Measures

A self-report questionnaire based upon the “Rome III” criteria for IBS was administered to determine whether the respondents qualified for an IBS diagnosis. The questionnaire contained 16 items, measuring different IBS symptoms such as bowel pain, stool frequency and stool consistency, based upon the Rome II Modular Questionnaire [33] and adapted to fit the newer “Rome III” criteria.

Irritable bowel syndrome symptom severity was measured with three questions from the irritable bowel severity scoring system (IBSSS) [34], measuring (a) severity of abdominal pain (0 = no pain, …, 100 = severe pain), (b) severity of abdominal distension or bloating (0 = no distension, …, 100 = severe distension) and (c) number of days patients experienced pain in the last 10 days. A total severity score was calculated by adding up the score on (a), the score on (b) and the number of days (c) multiplied by 10, leading to a possible total score of 300. Francis et al. [34] examined the reliability and validity of the IBSSS. The test–retest reliability of the IBSS was good as scores repeated within 24 h were highly reproducible. The IBSSS was also found to distinguish well between healthy controls and patients suffering from IBS, and between patients clinically diagnosed with mild, moderate and severe IBS, indicating that the criterion validity of the IBSSS was good. Finally, the responsiveness (sensitivity) to change was found to be very good; in patients who became considerably better, the severity score showed a highly significant improvement.

Illness perceptions were measured using the Dutch Language Version of the Brief Illness Perception Questionnaire (Brief IPQ-DLV) [35] which has been shown to have acceptable reliability and validity. The Brief IPQ was shown to have good test–retest reliability over a period of 3 and 6 weeks. The questionnaire also demonstrated to have good concurrent validity with similar measures and to adequately predict a number of relevant disease outcomes such as return to work and HRQOL across different patient groups [36, 37]. The (single-item) dimensions consequences, timeline, identity, personal control, treatment control and coherence, and the (two-item) dimension emotional representation were administered. One open-ended question measures the perceived cause of the illness. Respondents had to note down what they considered to be the most important cause of their IBS. Subsequently, these answers were recoded into a dichotomous variable where 1 = a psychological cause (e.g. stress or life events) and 2 = a somatic cause (e.g. heredity or immune deficiencies). For the subscales consequences, timeline, identity and emotional representation, higher scores represent more negative illness perceptions (e.g. more consequences or a longer timeline). For the subscales personal control, treatment control and coherence, higher scores represent more positive illness perceptions (e.g. more personal control or more treatment control).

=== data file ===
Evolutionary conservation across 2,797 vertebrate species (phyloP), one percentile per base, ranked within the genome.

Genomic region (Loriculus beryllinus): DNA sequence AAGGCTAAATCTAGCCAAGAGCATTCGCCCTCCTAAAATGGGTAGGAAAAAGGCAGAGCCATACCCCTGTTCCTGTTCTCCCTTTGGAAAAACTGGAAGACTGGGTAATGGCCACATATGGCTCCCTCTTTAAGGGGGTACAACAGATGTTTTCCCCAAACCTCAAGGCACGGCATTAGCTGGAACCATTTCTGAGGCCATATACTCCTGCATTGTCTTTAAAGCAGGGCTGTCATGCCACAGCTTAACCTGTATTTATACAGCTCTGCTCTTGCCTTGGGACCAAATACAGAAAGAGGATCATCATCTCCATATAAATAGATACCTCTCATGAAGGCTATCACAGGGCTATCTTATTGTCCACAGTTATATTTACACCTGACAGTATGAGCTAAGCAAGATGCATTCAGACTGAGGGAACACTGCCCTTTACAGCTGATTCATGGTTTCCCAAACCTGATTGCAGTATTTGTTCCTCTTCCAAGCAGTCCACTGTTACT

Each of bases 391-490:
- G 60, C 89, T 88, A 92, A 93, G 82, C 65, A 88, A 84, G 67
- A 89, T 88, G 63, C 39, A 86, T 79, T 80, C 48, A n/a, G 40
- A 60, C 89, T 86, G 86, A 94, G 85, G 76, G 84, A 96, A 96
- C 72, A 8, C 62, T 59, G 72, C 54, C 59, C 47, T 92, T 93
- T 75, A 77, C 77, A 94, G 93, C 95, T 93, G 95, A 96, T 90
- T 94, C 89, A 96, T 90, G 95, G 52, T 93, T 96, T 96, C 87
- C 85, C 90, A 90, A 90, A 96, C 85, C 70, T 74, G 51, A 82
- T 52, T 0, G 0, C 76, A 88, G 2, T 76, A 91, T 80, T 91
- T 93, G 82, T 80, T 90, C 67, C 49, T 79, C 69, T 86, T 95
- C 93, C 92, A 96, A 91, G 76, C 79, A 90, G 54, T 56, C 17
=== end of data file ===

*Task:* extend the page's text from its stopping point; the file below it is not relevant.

Health-related quality of life was assessed by means of the Dutch version of the Quality of Life Measure for Persons with IBS consisting of 34 items (IBS-QOL) [38, 39]. The psychometric properties of the IBS-QOL were demonstrated to be good. The test–retest reliability was good after a 1-week interval. Internal consistency was found to be high for overall QOL (α = 0.95), as well as for all of the subscales (ranging from 0.74 to 0.93) with the exception of the subscale relationships (α = 0.65). Criterion validity was good as the questionnaire distinguished well between mild, moderate and severe IBS patients. Convergent validity analyses pointed out that the IBS-QOL was more closely related to overall well-being than to physical functioning measures [38]. For the purpose of the present study, the score for the total scale (α = 0.93) as well as the scores for the following subscales was used: dysphoria (α = 0.90; eight items; e.g. “I feel my life is less enjoyable because of my bowel problems”.); interference with activity (α = 0.85; seven items; e.g. “I feel I get less done because of my bowel problems”.); body image (α = 0.65; four items; e.g. “I feel fat because of my bowel problems”.); health worry (α = 0.37; three items; e.g. “I feel vulnerable to other illnesses because of my bowel problems”.); food avoidance (α = 0.73; three items; e.g. “I have to watch the kind of food I eat because of my bowel problems”.); social reaction (α = 0.70; three items, e.g. “I worry that people think I exaggerate my bowel problems”.); sexuality (α = 0.85; two items; e.g. “My bowel problems reduce my sexual desire”.); and relationships (α = 0.62; three items, e.g. “My bowel problems are affecting my closest relationships”.). All items were scored on a 5-point Likert scale, indicating to what extent the respondents could relate to each of the statements: not at all, slightly, moderately, quite a bit and extremely. Due to the low Cronbach α scores, the subscales body image, health worry and relationships were excluded from further analysis. The summed total and subscale scores were transformed to a 0–100 scale ranging from 1 (poor HRQOL) to 100 (excellent HRQOL).

Statistical analysis

Pearson’s correlation coefficients examined univariate associations between severity of bowel symptoms (independent variable), illness perceptions (mediator variables) and HRQOL (dependent variable), as well as possible multicollinearity between the independent variable and the mediator variables. Independent t tests compared scores on the different HRQOL subscales between men and women, patients with a low versus high educational level and patients reporting a psychological versus somatic cause for IBS symptoms. Subsequently, six multiple mediation models were constructed and tested; each of these models placed illness perceptions as potential mediators between bowel symptom severity on the one hand and HRQOL (total score as well as the five subscale scores) on the other. Multiple mediation analysis was considered to be the most appropriate analytic strategy as it allows for multiple indirect effects to be tested simultaneously [40]. As such, the relative magnitude of the specific indirect effects associated with each putative mediator (i.e. the illness perceptions) was determined. The mediation models were tested using the bootstrapping procedure suggested by Hayes [41]. This method produces an estimate of the magnitude of each indirect effect, as well as a corresponding confidence interval. An indirect effect is assumed to be significant at an alpha level of 0.05 if its 95 % confidence interval (CI) does not include zero. A bias-corrected bootstrap CI was calculated, as this is considered to be the best test in terms of statistical power; on the basis of a number of simulations, Hayes and Scharkow [42] have demonstrated that the bias-corrected bootstrap CI is the most trustworthy test when an indirect effect exists. SPSS 20.0 was used for the descriptive and univariate analyses. The indirect.sps macro for SPSS [43] was used for all mediation analyses.